US10013799B2 (en) 2010-02-23 2018-07-03 Google Llc Portable globe creation for a geographical information system
US9672658B2 (en) * 2010-02-23 2017-06-06 Google Inc. Portable globe creation for a geographical information system
US20180308284A1 (en) * 2010-02-23 2018-10-25 Google Llc Portable Globe Creation for a Geographical Information System
US20110205229A1 (en) * 2010-02-23 2011-08-25 Google Inc. Portable Globe Creation for a Geographical Information System
US10249081B2 (en) 2010-02-23 2019-04-02 Google Llc Portable globe creation for a geographical information system
US9704280B2 (en) 2010-02-23 2017-07-11 Google Inc. Portable globe creation for geographical information system
US9721382B2 (en) 2010-02-23 2017-08-01 Google Inc. Portable globe creation for geographical information system
US20110313751A1 (en) * 2010-06-17 2011-12-22 International Business Machines Corporation Providing Compartmentalized Security in Product Reviews
US8521503B2 (en) * 2010-06-17 2013-08-27 International Business Machines Corporation Providing compartmentalized security in product reviews
CN101937452A (en) * 2010-08-19 2011-01-05 周寅 Schematization storage and retrieval method for video electronic map
US8789144B2 (en) 2010-10-06 2014-07-22 Citrix Systems, Inc. Mediating resource access based on a physical location of a mobile device
WO2012048087A3 (en) * 2010-10-06 2013-06-20 Citrix Systems, Inc. Mediating resource access based on a physical location of a mobile device
CN103348353A (en) * 2010-10-06 2013-10-09 西里克斯系统公司 Mediating resource access based on a physical location of a mobile device
US9270678B2 (en) 2010-10-06 2016-02-23 Citrix Systems, Inc. Mediating resource access based on a physical location of a mobile device
US20120131682A1 (en) * 2010-11-23 2012-05-24 Electronics And Telecommunications Research Institute Method and apparatus for protecting digital contents
US8479302B1 (en) * 2011-02-28 2013-07-02 Emc Corporation Access control via organization charts
US9495393B2 (en) 2011-07-27 2016-11-15 EMC IP Holding Company, LLC System and method for reviewing role definitions
US10127564B2 (en) 2011-09-15 2018-11-13 Stephan HEATH System and method for using impressions tracking and analysis, location information, 2D and 3D mapping, mobile mapping, social media, and user behavior and information for generating mobile and internet posted promotions or offers for, and/or sales of, products and/or services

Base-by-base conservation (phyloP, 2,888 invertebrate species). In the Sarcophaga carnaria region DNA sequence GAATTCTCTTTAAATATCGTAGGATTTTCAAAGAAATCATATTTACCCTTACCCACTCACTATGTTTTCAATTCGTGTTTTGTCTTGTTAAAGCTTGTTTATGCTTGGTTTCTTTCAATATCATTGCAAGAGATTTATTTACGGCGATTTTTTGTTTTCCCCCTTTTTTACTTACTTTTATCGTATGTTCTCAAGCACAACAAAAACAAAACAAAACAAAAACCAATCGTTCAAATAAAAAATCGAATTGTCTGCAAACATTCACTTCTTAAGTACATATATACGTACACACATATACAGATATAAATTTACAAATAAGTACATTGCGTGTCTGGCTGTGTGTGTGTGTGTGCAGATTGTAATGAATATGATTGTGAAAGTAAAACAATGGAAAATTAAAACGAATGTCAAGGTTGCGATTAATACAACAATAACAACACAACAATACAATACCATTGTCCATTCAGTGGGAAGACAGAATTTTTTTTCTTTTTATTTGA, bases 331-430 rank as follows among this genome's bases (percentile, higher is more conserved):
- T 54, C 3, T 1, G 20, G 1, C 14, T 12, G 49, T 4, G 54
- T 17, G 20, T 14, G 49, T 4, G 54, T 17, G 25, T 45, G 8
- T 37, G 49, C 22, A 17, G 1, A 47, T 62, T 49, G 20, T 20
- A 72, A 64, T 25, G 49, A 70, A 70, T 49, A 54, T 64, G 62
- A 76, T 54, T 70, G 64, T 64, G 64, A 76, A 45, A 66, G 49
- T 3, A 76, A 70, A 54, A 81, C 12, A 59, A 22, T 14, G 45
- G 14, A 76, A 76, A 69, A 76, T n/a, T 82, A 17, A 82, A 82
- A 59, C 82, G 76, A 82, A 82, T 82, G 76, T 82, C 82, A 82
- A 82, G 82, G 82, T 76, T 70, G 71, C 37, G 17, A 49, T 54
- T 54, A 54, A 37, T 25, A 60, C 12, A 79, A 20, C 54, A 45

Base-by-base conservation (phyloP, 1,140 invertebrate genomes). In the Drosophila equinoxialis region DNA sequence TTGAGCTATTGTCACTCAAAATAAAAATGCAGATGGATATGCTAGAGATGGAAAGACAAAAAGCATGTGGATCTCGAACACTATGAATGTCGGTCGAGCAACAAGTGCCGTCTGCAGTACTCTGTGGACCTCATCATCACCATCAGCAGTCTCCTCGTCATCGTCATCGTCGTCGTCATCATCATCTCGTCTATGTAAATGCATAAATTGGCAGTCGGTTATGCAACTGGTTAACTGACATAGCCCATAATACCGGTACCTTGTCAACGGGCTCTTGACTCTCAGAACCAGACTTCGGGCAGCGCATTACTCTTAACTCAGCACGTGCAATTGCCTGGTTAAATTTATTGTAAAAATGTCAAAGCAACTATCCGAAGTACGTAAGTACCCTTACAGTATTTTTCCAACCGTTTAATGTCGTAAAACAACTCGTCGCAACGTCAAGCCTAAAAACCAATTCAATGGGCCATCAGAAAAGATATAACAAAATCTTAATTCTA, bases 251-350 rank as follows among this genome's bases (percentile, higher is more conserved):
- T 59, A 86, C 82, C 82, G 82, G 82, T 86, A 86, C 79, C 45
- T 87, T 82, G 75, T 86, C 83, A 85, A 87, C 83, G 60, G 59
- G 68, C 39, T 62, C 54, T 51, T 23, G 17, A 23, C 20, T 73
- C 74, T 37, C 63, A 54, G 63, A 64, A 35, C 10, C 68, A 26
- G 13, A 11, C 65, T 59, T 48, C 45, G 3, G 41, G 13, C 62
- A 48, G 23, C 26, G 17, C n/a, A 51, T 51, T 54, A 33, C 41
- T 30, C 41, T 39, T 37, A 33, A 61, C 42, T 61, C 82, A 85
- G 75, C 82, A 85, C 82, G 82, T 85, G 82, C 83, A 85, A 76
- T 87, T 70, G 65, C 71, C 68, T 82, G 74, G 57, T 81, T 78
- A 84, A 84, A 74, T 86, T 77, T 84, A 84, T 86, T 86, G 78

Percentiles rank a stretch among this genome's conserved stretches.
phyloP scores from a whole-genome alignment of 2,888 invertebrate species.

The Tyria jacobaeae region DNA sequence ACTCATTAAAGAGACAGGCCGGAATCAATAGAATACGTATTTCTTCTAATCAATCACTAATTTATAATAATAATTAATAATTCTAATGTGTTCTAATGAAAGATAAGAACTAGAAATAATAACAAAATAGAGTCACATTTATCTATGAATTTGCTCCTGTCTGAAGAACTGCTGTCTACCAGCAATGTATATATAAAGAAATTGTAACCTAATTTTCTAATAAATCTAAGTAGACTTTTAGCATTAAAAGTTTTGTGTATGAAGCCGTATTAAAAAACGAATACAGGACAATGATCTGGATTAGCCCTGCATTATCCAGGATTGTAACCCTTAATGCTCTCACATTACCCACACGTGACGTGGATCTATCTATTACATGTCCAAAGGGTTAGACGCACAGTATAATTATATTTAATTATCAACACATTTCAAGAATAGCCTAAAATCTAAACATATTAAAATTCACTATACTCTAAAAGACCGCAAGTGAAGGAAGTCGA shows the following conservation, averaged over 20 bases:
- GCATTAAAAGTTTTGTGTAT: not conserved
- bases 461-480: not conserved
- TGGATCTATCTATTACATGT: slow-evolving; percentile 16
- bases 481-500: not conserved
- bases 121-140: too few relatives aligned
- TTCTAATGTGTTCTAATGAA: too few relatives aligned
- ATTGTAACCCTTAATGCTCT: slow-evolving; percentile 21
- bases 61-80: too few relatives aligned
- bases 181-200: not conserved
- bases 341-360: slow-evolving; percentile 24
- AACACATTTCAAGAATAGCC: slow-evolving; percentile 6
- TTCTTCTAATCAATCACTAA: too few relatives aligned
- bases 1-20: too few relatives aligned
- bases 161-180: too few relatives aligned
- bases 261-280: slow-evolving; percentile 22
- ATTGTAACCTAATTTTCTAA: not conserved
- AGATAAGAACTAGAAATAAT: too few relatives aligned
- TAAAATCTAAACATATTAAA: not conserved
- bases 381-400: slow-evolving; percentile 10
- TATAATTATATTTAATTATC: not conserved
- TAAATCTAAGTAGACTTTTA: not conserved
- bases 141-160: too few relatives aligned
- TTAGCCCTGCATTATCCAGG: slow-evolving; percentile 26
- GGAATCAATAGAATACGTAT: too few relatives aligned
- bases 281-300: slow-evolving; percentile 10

US20130073376A1 (en) * 2011-09-15 2013-03-21 Stephan HEATH System and method for providing combination of online coupons, products or services with advertisements, geospatial mapping, related company or local information, and social networking
US10152722B2 (en) * 2011-09-15 2018-12-11 Stephan HEATH System and method for providing combination of online coupons, products or services with advertisements, geospatial mapping, related company or local information, and social networking
US10217117B2 (en) * 2011-09-15 2019-02-26 Stephan HEATH System and method for social networking interactions using online consumer browsing behavior, buying patterns, advertisements and affiliate advertising, for promotions, online coupons, mobile services, products, goods and services, entertainment and auctions, with geospatial mapping technology
US10129211B2 (en) 2011-09-15 2018-11-13 Stephan HEATH Methods and/or systems for an online and/or mobile privacy and/or security encryption technologies used in cloud computing with the combination of data mining and/or encryption of user's personal data and/or location data for marketing of internet posted promotions, social messaging or offers using multiple devices, browsers, operating systems, networks, fiber optic communications, multichannel platforms
US9710821B2 (en) 2011-09-15 2017-07-18 Stephan HEATH Systems and methods for mobile and online payment systems for purchases related to mobile and online promotions or offers provided using impressions tracking and analysis, location information, 2D and 3D mapping, mobile mapping, social media, and user behavior and
US20140236932A1 (en) * 2011-11-22 2014-08-21 Artashes Valeryevich Ikonomov Information search device
US9954865B2 (en) 2012-02-23 2018-04-24 Accenture Global Services Limited Sensors for a resource
US20130227712A1 (en) * 2012-02-23 2013-08-29 Accenture Global Services Limited Method and system for resource management based on adaptive risk-based access controls
US9432453B2 (en) * 2012-05-30 2016-08-30 Google Inc. System and method for sharing geospatial assets between local devices
US20130325920A1 (en) * 2012-05-30 2013-12-05 Google Inc. System and Method for Sharing Geospatial Assets Between Local Devices
US20150339260A1 (en) * 2012-11-28 2015-11-26 Intrepid Networks, Llc Integrated Systems and Methods Providing Situational Awareness of Operations In An Orgranization
US9980101B2 (en) * 2012-11-28 2018-05-22 Intrepid Networks, Llc Integrated systems and methods providing situational awareness of operations in an organization
US20150334207A1 (en) * 2012-11-28 2015-11-19 Intrepid Networks, Llc Integrated Systems and Methods Providing Situational Awareness of Operations In An Orgranization
US20150356313A1 (en) * 2012-11-28 2015-12-10 Intrepid Networks, Llc Integrated Systems and Methods Providing Situational Awareness of Operations In An Orgranization
US9392044B2 (en) 2013-06-24 2016-07-12 Google Inc. System and method for providing geospatial assets